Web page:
A “double boost”

Planning for the hospital began in late 2006 and carried on through 2007. During the final stage of building the stake holders were approached by Southern Cross Hospitals Limited.

Southern Cross represents New Zealand’s largest private hospital network, they are a not-for-profit group who focus on affordability in health services and any surpluses that they may achieve are reinvested into their group of affiliates and partners. Part of this reinvestment into private health care took the form of a formation of a partnership with Ormiston. “They wanted to invest into this facility,” recounts Watson, “they put a significant investment into this building and became a 40 per cent shareholder of the organization. By doing so, we became another joint venture with Southern Cross, of which they now have four all around New Zealand and this means that they don’t directly control the management of the hospital, but they have a seats on the board.”

Watson says that the investment and operational support that Southern Cross provided gave them a “double-boost” that let them expand far beyond what they had first planned.

“Originally we had planned for four operating theatres that would deal with mainly day case medical procedures. With Southern Cross we were able to add two more theatres, and improve our facility but allows us to do what we do now, which is not only day case surgery but more complex surgery and overnight stay ward facilities,” he says, very enthusiastic about what this means to the facility.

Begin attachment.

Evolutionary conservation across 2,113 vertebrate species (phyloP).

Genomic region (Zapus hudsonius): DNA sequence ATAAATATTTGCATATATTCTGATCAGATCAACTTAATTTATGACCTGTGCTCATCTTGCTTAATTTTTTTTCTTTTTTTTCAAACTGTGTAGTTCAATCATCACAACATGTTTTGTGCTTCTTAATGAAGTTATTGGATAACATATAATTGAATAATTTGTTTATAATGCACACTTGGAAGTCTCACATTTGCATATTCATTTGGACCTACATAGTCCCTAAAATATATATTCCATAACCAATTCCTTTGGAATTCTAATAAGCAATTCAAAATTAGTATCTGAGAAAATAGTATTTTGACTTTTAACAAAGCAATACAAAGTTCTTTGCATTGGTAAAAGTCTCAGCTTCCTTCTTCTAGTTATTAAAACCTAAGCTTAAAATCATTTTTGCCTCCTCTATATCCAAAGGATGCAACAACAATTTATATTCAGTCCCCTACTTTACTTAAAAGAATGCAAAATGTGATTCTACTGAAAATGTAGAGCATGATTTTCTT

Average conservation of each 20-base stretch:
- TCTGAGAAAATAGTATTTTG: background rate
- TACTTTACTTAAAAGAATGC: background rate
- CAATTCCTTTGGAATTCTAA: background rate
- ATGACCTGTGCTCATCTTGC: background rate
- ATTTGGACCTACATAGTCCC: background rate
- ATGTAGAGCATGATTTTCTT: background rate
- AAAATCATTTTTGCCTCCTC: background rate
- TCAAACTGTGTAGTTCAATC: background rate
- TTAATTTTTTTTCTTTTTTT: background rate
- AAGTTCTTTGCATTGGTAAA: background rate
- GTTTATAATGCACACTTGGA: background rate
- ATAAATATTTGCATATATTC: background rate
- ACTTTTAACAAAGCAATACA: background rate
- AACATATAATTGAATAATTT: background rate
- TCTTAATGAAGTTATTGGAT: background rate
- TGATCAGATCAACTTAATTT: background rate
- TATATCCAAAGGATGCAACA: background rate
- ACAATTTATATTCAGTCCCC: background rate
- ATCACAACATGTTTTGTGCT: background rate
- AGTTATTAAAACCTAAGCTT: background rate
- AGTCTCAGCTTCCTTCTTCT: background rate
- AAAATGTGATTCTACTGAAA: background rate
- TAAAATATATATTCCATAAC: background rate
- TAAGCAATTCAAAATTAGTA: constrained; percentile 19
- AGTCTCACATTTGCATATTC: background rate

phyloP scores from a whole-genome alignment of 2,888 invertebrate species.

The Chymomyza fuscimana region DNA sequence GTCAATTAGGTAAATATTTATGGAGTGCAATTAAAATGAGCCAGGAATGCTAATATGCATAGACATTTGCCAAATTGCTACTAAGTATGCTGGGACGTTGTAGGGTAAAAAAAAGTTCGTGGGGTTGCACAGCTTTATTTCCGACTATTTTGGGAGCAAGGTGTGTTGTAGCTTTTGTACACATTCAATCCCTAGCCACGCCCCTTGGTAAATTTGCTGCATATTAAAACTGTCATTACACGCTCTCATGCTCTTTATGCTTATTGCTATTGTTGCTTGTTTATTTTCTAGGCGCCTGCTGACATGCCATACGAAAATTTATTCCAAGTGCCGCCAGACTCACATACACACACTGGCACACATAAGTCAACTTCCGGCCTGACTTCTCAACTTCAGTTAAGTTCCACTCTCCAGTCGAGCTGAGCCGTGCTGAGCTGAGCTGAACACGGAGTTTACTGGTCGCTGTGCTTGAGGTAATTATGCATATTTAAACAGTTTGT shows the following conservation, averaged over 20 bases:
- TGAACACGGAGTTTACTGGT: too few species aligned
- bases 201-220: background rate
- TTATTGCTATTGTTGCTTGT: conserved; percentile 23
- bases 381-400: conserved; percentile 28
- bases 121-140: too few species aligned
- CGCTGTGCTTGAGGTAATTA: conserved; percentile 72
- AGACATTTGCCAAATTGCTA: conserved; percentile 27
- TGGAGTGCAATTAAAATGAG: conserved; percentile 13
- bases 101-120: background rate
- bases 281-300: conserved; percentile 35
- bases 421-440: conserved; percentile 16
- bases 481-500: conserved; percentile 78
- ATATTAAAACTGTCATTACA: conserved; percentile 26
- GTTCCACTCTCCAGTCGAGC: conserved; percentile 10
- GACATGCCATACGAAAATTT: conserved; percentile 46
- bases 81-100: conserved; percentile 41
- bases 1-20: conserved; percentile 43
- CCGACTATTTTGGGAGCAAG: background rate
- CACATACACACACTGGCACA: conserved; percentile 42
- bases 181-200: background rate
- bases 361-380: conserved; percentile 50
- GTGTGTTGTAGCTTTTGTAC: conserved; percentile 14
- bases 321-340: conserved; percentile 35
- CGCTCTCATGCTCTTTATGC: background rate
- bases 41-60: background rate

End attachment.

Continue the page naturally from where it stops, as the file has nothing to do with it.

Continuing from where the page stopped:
The building itself was completed in early 2009. Watson laughs when asked if it still has that new hospital smell, “it does,” he chuckles “just like a new car.” The hospital boasts some of the most technologically advanced operating theatres in New Zealand, attracting professionals to the private facility from far and wide. The preference that surgeons have placed with Ormiston speaks to the efforts that Watson and the staff there have made in providing the best facilities and support.  “Of course one of our biggest challenges that we faced was that we open smack-bang in the middle of the recession,” although New Zealand has escaped much of the worst of this economic down-turn, people were worried about the possible effects. Many down-graded their health insurance policies and put off elective surgeries. “Obviously people thought that they needed that money somewhere else in their household spending,”  says Watson, he has also seen a reduction in the funding the Government has supplied for letting public health patients have access to private hospitals, as well as significant case review processes within ACC .

“These are the main areas that have affected our patient throughput numbers, but to be honest since the beginning of this year we have noticed a plateau of patient numbers. This is actually quite pleasing because last year we were seeing dips and spikes, now we are actually levelling off with a regularity in our patient throughput,” Watson says he is very pleased with the progress he and his team have made in the last 12 months. On approaching the community, Watson says they are being quiet successful in developing ties with all the local GP practices and a certain trust in their care. “Because we have both a public and a private healthcare system here, what we have been trying to show them that we are that ‘comfort blanket’ should they require surgery or medical treatment,” he says.

Spreading the word